The Credit Rating Agencies (CRAs) played a significant role in the Global Financial Crisis of 2007/08. These companies gave triple-A ratings to complex structured finance products that, as we know in hindsight, were of low quality. These Triple-A ratings made it possible for many money market and pension funds to hold them in their portfolios. A while later, rating agencies realized their “mistake” (a bit tongue in cheek) and started downgrading these instruments, wreaking havoc across the financial industry.
This is what the Financial Crisis Inquiry Commission (FCIC) wrote in a later investigation:
The mortgage-related securities at the heart of the crisis could not have been marketed and sold without their seal of approval. Investors relied on them, often blindly. In some cases, they were obligated to use them, or regulatory capital standards were hinged on them. This crisis could not have happened without the rating agencies. Their ratings helped the market soar and their downgrades through 2007 and 2008 wreaked havoc across markets and firms.
The behavior by the CRAs was undoubtedly irresponsible, and if I were to stop the story here and you wouldn’t know what happened after, you would be lured into thinking these companies eventually failed and regulation was passed to make room for new competitors and make them liable for their behavior. The thing is that you’d be wrong (put mildly).
These companies not only perdured, they strengthened their competitive positions. They even went as far as forcing the government to revoke regulatory changes. The Dodd-Frank act aimed to make CRAs liable for their opinions (seems logical), but CRAs thought otherwise:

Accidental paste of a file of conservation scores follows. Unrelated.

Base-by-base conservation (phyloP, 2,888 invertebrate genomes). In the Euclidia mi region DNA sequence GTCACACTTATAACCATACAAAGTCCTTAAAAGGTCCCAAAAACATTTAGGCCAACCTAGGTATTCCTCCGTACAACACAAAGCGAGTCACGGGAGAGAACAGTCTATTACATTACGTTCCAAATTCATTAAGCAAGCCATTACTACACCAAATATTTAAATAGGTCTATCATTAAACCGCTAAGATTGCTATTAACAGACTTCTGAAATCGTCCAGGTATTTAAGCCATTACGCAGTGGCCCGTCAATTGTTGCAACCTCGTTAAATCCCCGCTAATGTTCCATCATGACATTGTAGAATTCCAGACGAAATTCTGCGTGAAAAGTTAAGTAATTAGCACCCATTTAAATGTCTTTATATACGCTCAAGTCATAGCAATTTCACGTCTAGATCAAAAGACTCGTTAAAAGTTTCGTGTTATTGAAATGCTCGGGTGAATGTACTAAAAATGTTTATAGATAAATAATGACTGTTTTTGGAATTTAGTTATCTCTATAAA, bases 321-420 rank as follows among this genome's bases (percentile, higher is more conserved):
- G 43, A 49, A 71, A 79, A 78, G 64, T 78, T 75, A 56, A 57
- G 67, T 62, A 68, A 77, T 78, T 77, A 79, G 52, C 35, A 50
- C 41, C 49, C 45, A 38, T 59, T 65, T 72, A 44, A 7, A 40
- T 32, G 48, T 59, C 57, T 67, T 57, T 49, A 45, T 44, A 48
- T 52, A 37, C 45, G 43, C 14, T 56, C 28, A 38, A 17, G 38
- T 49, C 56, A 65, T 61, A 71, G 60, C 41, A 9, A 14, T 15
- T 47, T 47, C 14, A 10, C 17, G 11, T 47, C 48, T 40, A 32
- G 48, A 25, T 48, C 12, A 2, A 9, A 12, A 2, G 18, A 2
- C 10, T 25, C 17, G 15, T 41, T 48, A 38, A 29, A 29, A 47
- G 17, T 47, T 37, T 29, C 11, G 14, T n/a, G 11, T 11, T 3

The legislative change was promptly revoked when the Big Three threatened not to authorize the use of their ratings in prospectuses and debt registration statements, causing severe dislocations in the market.
So, the Big Three survived and strengthened their competitive positions after a recession that was caused to a great extent by them. I don’t know what you think, but this seems pretty Antifragile to me.
I have read many people claiming that the main risk for CRAs going forward is reputational risk (i.e., getting ratings wrong), but if we look back, history seems to be telling us that investors shouldn’t worry too much about this risk. Looking at the future is essential, but so is looking at the past to assess the implications of future events. History rhymes but rarely repeats itself, so it's important to understand that the past doesn't tell us what will happen in the future, it tells us how companies react to unforeseen events, whatever they may be.
I hope this article helped you understand the Lindy Effect, Antifragility, and how both can be applied to investing. Investors constantly overlook the past when assessing the future, but it can teach us important lessons, especially regarding durability and resiliency.
I used to disregard the past thinking that a company has a finite life. While it's definitely true that few companies make it to 100 years of age, those that do have proven they can withstand and improve through volatile times, which are inevitable in the future. This is not a reason on its own to believe the future will be the same, but it's definitely a good sign.